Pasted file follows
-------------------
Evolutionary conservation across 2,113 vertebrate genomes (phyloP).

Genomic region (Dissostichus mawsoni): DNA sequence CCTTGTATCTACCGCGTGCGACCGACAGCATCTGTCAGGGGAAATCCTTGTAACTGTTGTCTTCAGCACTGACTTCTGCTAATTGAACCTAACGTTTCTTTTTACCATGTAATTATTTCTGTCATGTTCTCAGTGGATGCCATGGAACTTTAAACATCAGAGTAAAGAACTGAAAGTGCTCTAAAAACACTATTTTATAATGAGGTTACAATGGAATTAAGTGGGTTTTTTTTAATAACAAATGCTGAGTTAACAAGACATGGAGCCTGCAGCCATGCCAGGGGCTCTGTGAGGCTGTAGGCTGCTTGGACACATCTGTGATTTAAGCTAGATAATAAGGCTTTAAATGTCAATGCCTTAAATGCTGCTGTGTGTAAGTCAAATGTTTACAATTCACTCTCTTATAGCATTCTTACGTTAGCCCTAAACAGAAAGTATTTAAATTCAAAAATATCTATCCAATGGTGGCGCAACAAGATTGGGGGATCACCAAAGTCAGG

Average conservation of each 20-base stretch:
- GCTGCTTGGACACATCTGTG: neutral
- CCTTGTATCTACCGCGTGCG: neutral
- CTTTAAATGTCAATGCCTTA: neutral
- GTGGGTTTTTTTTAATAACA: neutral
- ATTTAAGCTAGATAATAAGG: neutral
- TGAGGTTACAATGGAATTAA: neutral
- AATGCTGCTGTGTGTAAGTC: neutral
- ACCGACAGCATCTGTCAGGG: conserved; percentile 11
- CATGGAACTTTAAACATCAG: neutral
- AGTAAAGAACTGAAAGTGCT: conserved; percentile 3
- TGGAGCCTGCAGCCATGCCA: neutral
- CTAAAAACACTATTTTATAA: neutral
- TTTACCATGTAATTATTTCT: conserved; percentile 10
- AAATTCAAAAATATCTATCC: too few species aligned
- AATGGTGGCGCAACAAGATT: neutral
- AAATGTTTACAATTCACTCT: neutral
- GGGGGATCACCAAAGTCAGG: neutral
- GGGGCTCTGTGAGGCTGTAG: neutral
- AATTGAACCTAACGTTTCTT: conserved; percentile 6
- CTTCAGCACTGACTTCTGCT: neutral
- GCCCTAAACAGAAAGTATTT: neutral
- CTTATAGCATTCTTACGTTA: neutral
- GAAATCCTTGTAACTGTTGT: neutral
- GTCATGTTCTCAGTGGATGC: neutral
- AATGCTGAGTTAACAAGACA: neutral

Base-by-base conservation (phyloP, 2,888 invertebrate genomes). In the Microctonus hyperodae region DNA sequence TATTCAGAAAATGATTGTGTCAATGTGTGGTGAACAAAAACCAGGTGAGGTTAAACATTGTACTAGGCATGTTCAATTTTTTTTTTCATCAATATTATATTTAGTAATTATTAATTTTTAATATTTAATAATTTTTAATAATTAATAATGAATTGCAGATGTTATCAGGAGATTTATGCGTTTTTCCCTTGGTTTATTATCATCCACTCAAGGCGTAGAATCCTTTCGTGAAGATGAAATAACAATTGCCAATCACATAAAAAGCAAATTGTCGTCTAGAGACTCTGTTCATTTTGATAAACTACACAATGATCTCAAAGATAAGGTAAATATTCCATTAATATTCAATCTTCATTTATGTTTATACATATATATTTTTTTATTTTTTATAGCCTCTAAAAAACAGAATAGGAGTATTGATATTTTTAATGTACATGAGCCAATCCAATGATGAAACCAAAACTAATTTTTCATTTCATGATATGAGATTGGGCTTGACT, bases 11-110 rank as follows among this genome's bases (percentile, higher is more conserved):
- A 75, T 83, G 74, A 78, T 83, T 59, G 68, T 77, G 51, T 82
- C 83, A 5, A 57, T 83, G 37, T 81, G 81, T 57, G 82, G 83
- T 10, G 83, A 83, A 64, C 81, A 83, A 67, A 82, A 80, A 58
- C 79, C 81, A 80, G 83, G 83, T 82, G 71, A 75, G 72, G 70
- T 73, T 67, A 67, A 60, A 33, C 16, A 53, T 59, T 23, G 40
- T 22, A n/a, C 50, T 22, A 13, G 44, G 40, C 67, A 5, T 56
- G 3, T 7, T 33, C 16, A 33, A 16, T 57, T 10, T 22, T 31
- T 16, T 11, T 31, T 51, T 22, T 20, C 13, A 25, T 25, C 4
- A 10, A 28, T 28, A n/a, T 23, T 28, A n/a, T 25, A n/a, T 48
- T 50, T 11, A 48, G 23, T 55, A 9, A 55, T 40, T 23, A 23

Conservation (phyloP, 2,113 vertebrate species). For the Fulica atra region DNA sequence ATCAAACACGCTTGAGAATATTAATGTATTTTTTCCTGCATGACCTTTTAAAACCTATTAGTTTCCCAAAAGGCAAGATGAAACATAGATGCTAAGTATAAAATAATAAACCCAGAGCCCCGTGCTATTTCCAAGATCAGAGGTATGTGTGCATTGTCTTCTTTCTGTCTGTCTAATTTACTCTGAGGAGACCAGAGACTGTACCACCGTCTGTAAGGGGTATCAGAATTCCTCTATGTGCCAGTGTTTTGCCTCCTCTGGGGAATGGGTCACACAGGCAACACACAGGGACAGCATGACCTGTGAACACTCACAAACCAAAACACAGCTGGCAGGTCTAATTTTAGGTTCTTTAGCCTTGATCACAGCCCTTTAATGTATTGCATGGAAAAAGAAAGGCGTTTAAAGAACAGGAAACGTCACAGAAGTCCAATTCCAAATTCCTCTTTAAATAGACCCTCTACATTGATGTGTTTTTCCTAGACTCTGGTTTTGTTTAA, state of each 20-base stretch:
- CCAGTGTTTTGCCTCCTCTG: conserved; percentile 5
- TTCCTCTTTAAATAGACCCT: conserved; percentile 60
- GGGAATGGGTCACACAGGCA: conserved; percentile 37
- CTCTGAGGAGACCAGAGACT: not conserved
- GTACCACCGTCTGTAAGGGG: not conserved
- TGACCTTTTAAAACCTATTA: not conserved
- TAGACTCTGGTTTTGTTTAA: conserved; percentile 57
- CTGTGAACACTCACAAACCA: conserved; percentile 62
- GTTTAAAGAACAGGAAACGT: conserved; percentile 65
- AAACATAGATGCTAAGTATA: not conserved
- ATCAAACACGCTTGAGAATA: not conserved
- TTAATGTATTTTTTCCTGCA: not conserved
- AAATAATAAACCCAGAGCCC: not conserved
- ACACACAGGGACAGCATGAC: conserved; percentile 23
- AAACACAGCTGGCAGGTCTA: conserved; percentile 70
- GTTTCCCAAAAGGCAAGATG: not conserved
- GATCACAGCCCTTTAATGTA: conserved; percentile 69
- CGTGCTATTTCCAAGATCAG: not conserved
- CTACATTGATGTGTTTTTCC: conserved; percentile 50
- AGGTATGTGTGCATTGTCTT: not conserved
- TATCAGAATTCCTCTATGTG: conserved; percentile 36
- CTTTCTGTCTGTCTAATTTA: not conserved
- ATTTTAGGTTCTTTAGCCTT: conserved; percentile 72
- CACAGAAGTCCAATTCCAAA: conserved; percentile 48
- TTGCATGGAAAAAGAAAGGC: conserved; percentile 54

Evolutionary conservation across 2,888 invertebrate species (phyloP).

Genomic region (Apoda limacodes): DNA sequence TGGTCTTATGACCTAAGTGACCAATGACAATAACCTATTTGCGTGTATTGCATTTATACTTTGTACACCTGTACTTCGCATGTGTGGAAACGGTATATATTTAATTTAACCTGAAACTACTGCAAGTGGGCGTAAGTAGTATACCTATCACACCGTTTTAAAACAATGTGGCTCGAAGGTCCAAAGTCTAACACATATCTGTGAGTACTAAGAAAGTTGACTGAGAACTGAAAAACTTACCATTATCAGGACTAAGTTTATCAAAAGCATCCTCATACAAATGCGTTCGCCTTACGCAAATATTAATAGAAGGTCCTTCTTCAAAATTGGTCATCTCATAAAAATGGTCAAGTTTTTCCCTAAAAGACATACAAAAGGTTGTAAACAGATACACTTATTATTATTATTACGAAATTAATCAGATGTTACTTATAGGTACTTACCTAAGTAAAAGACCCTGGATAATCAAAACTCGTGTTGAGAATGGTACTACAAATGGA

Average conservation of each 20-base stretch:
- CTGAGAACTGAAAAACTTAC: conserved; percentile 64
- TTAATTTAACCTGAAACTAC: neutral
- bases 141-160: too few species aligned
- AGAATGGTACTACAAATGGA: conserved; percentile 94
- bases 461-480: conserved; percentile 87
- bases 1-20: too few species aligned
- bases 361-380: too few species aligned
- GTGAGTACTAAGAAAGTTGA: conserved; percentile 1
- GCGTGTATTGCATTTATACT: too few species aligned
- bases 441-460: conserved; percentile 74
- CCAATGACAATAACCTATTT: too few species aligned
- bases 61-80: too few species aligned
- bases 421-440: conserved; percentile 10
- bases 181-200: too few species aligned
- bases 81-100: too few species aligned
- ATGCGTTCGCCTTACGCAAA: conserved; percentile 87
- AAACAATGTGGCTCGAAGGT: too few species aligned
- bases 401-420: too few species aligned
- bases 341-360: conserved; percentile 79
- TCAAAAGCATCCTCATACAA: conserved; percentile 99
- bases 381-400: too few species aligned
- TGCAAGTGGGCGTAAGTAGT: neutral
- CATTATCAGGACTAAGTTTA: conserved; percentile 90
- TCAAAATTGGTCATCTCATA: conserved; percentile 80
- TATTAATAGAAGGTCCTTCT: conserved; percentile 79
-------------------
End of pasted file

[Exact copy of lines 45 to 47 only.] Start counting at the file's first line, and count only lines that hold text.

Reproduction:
- GTACCACCGTCTGTAAGGGG: not conserved
- TGACCTTTTAAAACCTATTA: not conserved
- TAGACTCTGGTTTTGTTTAA: conserved; percentile 57